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‘Racism Is Evil.’ Trump Condemns White Supremacists 2 Days After Charlottesville Violence

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PoliticsSearchSearchSign IneclipseHere’s Where You Can Still Buy Real Solar Eclipse GlassescelebritiesOprah Just Got Very Deep About Her Passion for Finding the Perfect BathtubCOMPARECARDSSPONSOREDfashionYour Handy DIY Guide to Making Your Own Game of Thrones IKEA Rug Cape Like Jon SnowWhite House’Racism Is Evil.’ Trump Condemns White Supremacists 2 Days After Charlottesville ViolenceZeke J MillerAug 14, 2017President Donald Trump sharply condemned racist, white supremacist, and neo-Nazi sympathizers on Monday afternoon, after nearly 48 hours of bipartisan criticism over his response to the weekend’s violent clashes in Charlottesville, Va.“Racism is evil and those who cause violence in its name are criminals and thugs, including the KKK, neo-Nazis, white supremacists, and other hate groups,” Trump said.RelatedWhite HouseWhite House Scrambles to Explain President Trump’s Tepid Response to Charlottesville ViolenceWhite HouseWhite House Scrambles to Explain President Trump’s Tepid Response to Charlottesville ViolenceTrump’s comments came amid censure from both Democrats and Republicans over his initial tepid response to Saturday’s violence in downtown Charlottesville. Lawmakers in both parties had lambasted Trump for criticizing violence “on both sides” in an initial statement Saturday afternoon, without making an explicit denunciation of white supremacist and neo-Nazi demonstrators. Some called on Trump to label the incident ‘domestic terrorism.’White HousePresident Trump Struggles to Play Role of National Healer After CharlottesvilleCOMPARECARDSSPONSOREDVirginiaHere Are the Best Ways to Help the Victims of the Charlottesville AttackCharlottesvilleThe Charlottesville Driver Was Previously Accused of Beating His MotherWhite HouseTrump’s Approval Rating Just Hit a New Low. See How He Stacks Up Against Past PresidentsWhite HousePresident Trump’s Approval Rating Just Hit Another All-Time LowDonald TrumpRead President Trump’s Remarks Condemning White SupremacistsIdeasWhat White America Must Do NextRacismThe Classic American Hate That Killed Heather HeyerIn an unsigned statement Sunday morning, a White House official clarified Trump’s initial remarks. “The President said very strongly in his statement yesterday that he condemns all forms of violence, bigotry, and hatred,” the statement said. “Of course that includes white supremacists, KKK Neo-Nazi and all extremist groups. He called for national unity and bringing all Americans together.”But Trump’s personal silence on the subject had grown deafening, especially as the President’s initial even-handed critique drew plaudits from so-called alt-Right and neo-Nazi corners. Other Administration officials, including Ivanka Trump and Vice President Mike Pence had been explicitly critical of the extremist ideologies in their comments on Charlottesville, where Trump had been silent.Trump’s comments Monday afternoon followed a meeting with Attorney General Jeff Sessions and FBI Director Chris Wray, which was added to his schedule Monday morning. The Department of Justice launched a civil rights investigation into Saturday’s violence.Heather Heyer, a Charlottesville resident and civil rights activist, was identified as the victim of Saturday’s hit-and-run attack, allegedly perpetrated by Ohio resident James Alex Fields. Fields, who was arrested shortly after fleeing the scene, was photographed joining the white supremacist protest. More than a dozen others were injured — several of them seriously — as the vehicle, allegedly driven by Fields, plowed into counter-demonstrators on a street.Customer ServiceSite MapPrivacy PolicyAd ChoicesTerms of UseYour California Privacy RightsCareers© 2017 Time Inc. All rights reserved.All products and services featured are based solely on editorial selection. TIME may receive compensation for some links to products and services on this website.Sign InSubscribeSearchHomeU.S.PoliticsWorldBusinessTechHealthTIME HealthMottoEntertainmentScienceNewsfeedLivingSportsHistoryThe TIME VaultMagazineIdeasTIME LabsMoneyLIFEPhotographyVideosThe GoodsTIME ShopPress RoomTIME Guide to HappinessThe 100 Most Influential PeopleAmerican VoicesFinding HomeLongevity 2017Looking ForwardNext Generation LeadersPerson of the Year 2016Space 2017Top of the WorldWorkaroundsSubscribeNewslettersFeedbackPrivacy PolicyYour California Privacy RightsTerms of UseAd ChoicesRSSTIME AppsTIME for KidsAdvertisingReprints and PermissionsSite MapHelpCustomer ServiceFollow TIMEShareShare on FacebookPost on TwitterEmail this storyShare on RedditShare on PinterestShare on LinkedInPoliticsSearchSearchSign InPoliticsSearchSearchSign InWhite House’Racism Is Evil.’ Trump Condemns White Supremacists 2 Days After Charlottesville ViolenceZeke J MillerAug 14, 2017President Donald Trump sharply condemned racist, white supremacist, and neo-Nazi sympathizers on Monday afternoon, after nearly 48 hours of bipartisan criticism over his response to the weekend’s violent clashes in Charlottesville, Va.“Racism is evil and those who cause violence in its name are criminals and thugs, including the KKK, neo-Nazis, white supremacists, and other hate groups,” Trump said.RelatedWhite HouseWhite House Scrambles to Explain President Trump’s Tepid Response to Charlottesville ViolenceWhite HouseWhite House Scrambles to Explain President Trump’s Tepid Response to Charlottesville ViolenceTrump’s comments came amid censure from both Democrats and Republicans over his initial tepid response to Saturday’s violence in downtown Charlottesville. Lawmakers in both parties had lambasted Trump for criticizing violence “on both sides” in an initial statement Saturday afternoon, without making an explicit denunciation of white supremacist and neo-Nazi demonstrators. Some called on Trump to label the incident ‘domestic terrorism.’White HousePresident Trump Struggles to Play Role of National Healer After CharlottesvilleCOMPARECARDSSPONSOREDVirginiaHere Are the Best Ways to Help the Victims of the Charlottesville AttackCharlottesvilleThe Charlottesville Driver Was Previously Accused of Beating His MotherWhite HouseTrump’s Approval Rating Just Hit a New Low. See How He Stacks Up Against Past PresidentsWhite HousePresident Trump’s Approval Rating Just Hit Another All-Time LowDonald TrumpRead President Trump’s Remarks Condemning White SupremacistsIdeasWhat White America Must Do NextRacismThe Classic American Hate That Killed Heather HeyerIn an unsigned statement Sunday morning, a White House official clarified Trump’s initial remarks. “The President said very strongly in his statement yesterday that he condemns all forms of violence, bigotry, and hatred,” the statement said. “Of course that includes white supremacists, KKK Neo-Nazi and all extremist groups. He called for national unity and bringing all Americans together.”But Trump’s personal silence on the subject had grown deafening, especially as the President’s initial even-handed critique drew plaudits from so-called alt-Right and neo-Nazi corners. Other Administration officials, including Ivanka Trump and Vice President Mike Pence had been explicitly critical of the extremist ideologies in their comments on Charlottesville, where Trump had been silent.Trump’s comments Monday afternoon followed a meeting with Attorney General Jeff Sessions and FBI Director Chris Wray, which was added to his schedule Monday morning. The Department of Justice launched a civil rights investigation into Saturday’s violence.Heather Heyer, a Charlottesville resident and civil rights activist, was identified as the victim of Saturday’s hit-and-run attack, allegedly perpetrated by Ohio resident James Alex Fields. Fields, who was arrested shortly after fleeing the scene, was photographed joining the white supremacist protest. More than a dozen others were injured — several of them seriously — as the vehicle, allegedly driven by Fields, plowed into counter-demonstrators on a street.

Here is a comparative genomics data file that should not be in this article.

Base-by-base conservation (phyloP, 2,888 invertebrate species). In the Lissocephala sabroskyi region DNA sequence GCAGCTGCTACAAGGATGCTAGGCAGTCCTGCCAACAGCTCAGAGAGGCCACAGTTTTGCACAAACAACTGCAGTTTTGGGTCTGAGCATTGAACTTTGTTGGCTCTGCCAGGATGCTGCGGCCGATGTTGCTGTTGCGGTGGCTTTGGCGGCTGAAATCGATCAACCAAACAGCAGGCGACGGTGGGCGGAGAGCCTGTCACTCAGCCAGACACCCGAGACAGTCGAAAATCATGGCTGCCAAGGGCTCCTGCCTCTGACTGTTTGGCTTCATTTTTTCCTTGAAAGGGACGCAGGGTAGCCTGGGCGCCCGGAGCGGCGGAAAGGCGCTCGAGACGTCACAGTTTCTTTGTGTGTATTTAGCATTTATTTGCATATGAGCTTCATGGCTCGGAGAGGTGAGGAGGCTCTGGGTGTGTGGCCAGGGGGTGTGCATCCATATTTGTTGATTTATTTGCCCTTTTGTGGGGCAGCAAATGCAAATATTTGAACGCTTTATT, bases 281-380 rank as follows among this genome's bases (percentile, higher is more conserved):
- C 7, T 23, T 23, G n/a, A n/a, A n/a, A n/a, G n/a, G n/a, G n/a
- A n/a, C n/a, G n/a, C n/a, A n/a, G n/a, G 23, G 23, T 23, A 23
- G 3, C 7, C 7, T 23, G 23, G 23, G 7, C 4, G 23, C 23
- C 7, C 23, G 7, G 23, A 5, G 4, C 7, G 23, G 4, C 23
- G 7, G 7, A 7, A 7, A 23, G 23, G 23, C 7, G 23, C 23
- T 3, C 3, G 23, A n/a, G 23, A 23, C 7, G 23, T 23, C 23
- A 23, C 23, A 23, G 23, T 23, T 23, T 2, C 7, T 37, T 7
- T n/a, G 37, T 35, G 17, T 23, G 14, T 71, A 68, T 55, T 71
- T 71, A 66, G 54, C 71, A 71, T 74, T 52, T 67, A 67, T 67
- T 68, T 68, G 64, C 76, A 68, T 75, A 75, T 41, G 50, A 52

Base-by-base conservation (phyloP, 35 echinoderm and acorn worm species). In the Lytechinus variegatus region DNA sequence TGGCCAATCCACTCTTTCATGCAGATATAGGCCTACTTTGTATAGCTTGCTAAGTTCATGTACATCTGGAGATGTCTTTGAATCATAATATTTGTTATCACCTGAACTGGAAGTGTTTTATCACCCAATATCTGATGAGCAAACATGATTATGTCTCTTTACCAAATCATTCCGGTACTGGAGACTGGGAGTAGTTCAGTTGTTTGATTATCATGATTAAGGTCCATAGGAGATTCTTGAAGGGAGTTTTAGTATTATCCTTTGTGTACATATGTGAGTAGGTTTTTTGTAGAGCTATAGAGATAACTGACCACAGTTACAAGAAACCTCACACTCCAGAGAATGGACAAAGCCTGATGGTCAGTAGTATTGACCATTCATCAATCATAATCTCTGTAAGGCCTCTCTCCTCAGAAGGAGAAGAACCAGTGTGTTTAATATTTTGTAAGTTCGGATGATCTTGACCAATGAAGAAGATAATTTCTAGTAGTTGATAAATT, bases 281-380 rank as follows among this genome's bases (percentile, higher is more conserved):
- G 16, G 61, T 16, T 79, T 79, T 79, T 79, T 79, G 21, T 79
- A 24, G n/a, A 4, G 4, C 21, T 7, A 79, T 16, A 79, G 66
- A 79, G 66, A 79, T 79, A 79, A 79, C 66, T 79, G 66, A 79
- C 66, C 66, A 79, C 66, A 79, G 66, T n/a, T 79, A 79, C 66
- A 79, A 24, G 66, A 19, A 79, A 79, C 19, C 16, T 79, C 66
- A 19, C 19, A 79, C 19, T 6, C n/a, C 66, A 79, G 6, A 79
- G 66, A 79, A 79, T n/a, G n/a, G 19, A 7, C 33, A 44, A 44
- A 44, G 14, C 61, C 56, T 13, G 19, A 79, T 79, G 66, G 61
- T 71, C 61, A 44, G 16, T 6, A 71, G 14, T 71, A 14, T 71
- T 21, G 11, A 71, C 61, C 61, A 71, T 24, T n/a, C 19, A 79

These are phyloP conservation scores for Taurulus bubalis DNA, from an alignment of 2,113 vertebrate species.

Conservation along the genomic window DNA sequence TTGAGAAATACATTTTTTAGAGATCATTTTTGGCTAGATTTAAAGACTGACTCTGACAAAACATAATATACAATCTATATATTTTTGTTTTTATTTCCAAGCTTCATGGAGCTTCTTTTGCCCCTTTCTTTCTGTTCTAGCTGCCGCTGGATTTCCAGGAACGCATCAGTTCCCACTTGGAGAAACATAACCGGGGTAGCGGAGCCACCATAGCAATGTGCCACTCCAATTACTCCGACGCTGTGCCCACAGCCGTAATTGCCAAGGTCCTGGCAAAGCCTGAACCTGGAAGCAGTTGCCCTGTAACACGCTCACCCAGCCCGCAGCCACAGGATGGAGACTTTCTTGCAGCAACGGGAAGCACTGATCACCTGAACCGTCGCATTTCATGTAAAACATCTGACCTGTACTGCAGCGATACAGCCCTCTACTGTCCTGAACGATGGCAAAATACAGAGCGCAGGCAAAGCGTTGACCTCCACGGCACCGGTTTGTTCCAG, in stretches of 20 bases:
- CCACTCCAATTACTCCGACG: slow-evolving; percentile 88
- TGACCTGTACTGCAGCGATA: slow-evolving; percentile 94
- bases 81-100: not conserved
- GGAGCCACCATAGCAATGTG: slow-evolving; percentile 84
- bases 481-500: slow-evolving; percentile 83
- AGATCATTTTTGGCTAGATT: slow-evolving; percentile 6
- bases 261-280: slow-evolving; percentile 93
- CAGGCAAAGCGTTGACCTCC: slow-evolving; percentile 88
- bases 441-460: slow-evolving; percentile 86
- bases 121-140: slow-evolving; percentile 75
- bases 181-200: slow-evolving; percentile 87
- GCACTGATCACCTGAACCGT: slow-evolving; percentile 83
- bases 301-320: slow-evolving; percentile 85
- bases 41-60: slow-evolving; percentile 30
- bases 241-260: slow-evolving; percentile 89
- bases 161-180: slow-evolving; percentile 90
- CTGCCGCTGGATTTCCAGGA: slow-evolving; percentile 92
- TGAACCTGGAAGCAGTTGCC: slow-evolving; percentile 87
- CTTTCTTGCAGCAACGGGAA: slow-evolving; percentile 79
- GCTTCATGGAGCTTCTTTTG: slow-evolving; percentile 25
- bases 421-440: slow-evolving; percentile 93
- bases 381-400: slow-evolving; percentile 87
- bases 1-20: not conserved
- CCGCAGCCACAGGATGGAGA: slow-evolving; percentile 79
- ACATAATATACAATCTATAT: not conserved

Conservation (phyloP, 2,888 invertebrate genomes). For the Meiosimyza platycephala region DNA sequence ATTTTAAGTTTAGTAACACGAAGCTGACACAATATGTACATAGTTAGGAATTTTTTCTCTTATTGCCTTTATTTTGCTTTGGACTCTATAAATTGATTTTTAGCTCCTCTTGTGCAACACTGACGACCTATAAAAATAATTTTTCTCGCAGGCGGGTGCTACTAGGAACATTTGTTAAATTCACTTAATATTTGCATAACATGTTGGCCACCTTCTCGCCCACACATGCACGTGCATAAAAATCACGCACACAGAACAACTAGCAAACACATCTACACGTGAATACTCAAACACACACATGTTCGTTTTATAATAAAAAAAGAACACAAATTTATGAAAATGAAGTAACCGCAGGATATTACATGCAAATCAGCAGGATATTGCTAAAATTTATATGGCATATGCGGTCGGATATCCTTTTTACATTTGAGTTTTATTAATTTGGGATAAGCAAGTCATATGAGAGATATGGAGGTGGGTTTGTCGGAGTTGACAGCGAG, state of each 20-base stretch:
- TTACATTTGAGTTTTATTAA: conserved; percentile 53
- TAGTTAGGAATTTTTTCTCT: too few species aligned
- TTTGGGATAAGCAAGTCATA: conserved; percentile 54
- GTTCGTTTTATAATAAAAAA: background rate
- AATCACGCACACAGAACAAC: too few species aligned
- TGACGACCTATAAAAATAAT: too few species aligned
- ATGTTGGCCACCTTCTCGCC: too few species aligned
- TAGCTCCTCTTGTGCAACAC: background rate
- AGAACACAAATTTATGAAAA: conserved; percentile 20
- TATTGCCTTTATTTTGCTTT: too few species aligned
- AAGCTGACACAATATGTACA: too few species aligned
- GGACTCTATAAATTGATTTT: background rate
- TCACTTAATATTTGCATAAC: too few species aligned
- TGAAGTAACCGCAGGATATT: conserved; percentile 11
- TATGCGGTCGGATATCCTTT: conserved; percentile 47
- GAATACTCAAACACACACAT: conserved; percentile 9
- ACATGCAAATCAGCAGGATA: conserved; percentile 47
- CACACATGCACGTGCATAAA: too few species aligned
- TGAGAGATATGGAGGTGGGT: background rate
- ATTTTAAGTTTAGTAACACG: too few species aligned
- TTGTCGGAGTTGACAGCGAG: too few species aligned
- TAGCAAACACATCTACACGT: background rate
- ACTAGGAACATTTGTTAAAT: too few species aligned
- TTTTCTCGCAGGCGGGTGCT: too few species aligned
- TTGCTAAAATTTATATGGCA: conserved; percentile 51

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Updated: August 15, 2017 — 6:36 pm